Is it possible that my frequent problems with bad breath could be caused by a deviated septum?
Do you remember the last time you had bad breath? We are all susceptible. Sometimes we even make a conscious decision to risk it when we know better but still decide to order our favorite spicy food anyway. Onions and garlic are well-known perpetrators but so are curries and tuna fish. That morning coffee that gets your day started and the cocktail or glass of wine that helps you wind down in the evening are also contributors to bad breath. Both of these substances reduce saliva, which then promotes the growth of odor-producing bacteria in the mouth.
The good news is that this kind of bad breath is short-term or transient. If you don’t consume the offending food or beverage, the bad breath never materializes. Of far more concern is bad breath that is ongoing rather than occasional and related to a particular action. Consistently being plagued by the unpleasant odor of bad breath is much more serious than simply being embarrassed: it can make social and professional interactions difficult, if not impossible, and significantly reduce quality of life.
Poor dental hygiene leading to cavities and gum disease, as well as medical conditions like diabetes, postnasal drip, liver and kidney disease, allergies, chronic bronchitis and acid reflux can all be responsible for bad breath. None of these should be ignored and seeking treatment should also address the accompanying breath problems.
Bad Breath Due to a Deviated Septum
What a lot of people are not aware of is that the reason for their chronic breath issues may be due to a deviated septum, which is often responsible for ongoing or frequently recurring bouts of sinusitis or sinus infections. The nasal septum is what the separates the nasal cavity into two chambers that, ideally, are the same size. Most people, around 4 out of 5, have some irregularity due to the septum being off-center to a slight degree, but it does not create a problem. For those people who the nasal septum has shifted to a more extreme degree, breathing is affected, and the chances for infection are greatly increased. This particular structural defect is called a deviated septum.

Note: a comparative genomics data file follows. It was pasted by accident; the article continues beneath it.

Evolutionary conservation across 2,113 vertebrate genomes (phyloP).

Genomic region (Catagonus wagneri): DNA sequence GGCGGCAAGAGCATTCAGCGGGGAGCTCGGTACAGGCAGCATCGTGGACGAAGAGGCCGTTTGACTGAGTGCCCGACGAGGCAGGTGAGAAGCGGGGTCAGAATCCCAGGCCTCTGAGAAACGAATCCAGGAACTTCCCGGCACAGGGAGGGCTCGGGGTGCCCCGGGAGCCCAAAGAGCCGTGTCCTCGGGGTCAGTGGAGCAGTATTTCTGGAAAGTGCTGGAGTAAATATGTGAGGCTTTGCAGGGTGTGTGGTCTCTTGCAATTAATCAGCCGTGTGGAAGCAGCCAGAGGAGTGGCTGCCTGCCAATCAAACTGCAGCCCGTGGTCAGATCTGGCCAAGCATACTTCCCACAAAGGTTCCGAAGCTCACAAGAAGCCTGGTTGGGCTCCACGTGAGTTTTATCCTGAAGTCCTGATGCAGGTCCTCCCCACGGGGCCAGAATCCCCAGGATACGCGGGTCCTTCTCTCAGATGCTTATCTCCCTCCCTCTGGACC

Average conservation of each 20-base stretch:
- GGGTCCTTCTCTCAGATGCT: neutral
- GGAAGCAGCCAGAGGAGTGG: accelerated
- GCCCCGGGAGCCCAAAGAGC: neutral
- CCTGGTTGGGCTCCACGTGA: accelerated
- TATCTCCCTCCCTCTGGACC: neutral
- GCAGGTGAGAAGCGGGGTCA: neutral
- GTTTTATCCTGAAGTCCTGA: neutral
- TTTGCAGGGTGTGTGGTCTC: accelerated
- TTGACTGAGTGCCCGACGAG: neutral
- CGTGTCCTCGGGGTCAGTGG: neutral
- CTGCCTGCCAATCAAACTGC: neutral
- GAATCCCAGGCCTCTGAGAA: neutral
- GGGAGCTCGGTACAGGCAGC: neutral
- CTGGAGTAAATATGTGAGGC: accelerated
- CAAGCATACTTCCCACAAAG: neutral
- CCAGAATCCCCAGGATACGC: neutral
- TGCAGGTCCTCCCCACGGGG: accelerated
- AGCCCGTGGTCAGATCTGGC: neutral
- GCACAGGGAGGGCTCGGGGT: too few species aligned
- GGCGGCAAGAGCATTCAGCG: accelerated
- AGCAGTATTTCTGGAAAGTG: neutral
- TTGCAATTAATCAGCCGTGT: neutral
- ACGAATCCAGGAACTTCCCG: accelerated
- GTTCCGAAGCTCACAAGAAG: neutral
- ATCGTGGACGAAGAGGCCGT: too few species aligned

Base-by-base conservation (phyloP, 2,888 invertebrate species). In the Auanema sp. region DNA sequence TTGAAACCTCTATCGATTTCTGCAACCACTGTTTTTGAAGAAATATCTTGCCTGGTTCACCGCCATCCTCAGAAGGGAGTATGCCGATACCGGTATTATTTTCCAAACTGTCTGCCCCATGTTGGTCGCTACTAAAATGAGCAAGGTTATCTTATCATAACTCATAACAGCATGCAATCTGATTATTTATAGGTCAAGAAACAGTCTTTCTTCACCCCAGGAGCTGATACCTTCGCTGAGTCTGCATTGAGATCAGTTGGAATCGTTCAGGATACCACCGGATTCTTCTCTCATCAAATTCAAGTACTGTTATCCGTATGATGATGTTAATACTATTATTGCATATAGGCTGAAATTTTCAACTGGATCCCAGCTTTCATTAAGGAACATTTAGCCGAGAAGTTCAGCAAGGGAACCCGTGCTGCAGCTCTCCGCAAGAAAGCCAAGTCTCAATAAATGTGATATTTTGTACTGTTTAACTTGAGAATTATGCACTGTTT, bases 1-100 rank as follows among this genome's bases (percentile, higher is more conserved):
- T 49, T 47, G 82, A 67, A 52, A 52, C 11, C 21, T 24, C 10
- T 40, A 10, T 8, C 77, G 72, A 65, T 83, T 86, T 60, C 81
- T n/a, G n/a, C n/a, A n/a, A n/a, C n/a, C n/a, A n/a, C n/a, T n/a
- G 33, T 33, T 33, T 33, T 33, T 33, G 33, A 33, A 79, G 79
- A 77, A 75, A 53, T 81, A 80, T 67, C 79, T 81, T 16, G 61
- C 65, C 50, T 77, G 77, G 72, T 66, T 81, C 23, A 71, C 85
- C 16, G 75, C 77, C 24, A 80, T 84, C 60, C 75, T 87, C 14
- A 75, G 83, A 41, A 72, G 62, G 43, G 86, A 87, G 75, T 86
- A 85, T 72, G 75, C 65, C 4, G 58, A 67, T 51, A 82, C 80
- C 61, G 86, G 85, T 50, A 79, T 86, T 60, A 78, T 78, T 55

Symptoms of a Deviated Septum
Because the breathing passages are easily blocked, allowing mucus build-up to create an environment perfect for bacterial growth, chronic sinusitis is often present. This can result in many of the following symptoms:
- Bad breath
- Loss of ability to smell
- Coughing, especially when trying to sleep
- Nasal stuffiness and discharge
- Sinus pressure and pain
- Postnasal drip
- Sore throat
- Deviated Septum Treatment Options
Septoplasty, which is the surgical procedure used to repair defects of the septum, is often the best option. Your doctor may first suggest trying non-surgical methods, such as decongestants, antihistamines and nasal steroid sprays. If these are unsuccessful, surgery will likely be recommended. While the surgical repair of a deviated symptom will not cure related issues like allergies, if the deviated septum is the cause for the chronic issues with infection, then the surgery should relieve the related symptoms, including the problem with bad breath.
Dr. Brian D. Cohen is a Board Certified Plastic Surgeon with extensive training in cosmetic/reconstructive plastic surgery and has had years of experience performing a wide array of cosmetic surgery procedures, specializing in procedures of the face, eyes, nose, breast and body and is known for his exemplary and compassionate care by his patients. Knowing that Dr. Cohen has been selected by his peers in Super Doctors for 6 years in a row in 2018 gives you the confidence that he is highly respected for his performance in his specialty.
Information on locations and office hours for Cohen Plastic Surgery can be found by clicking here.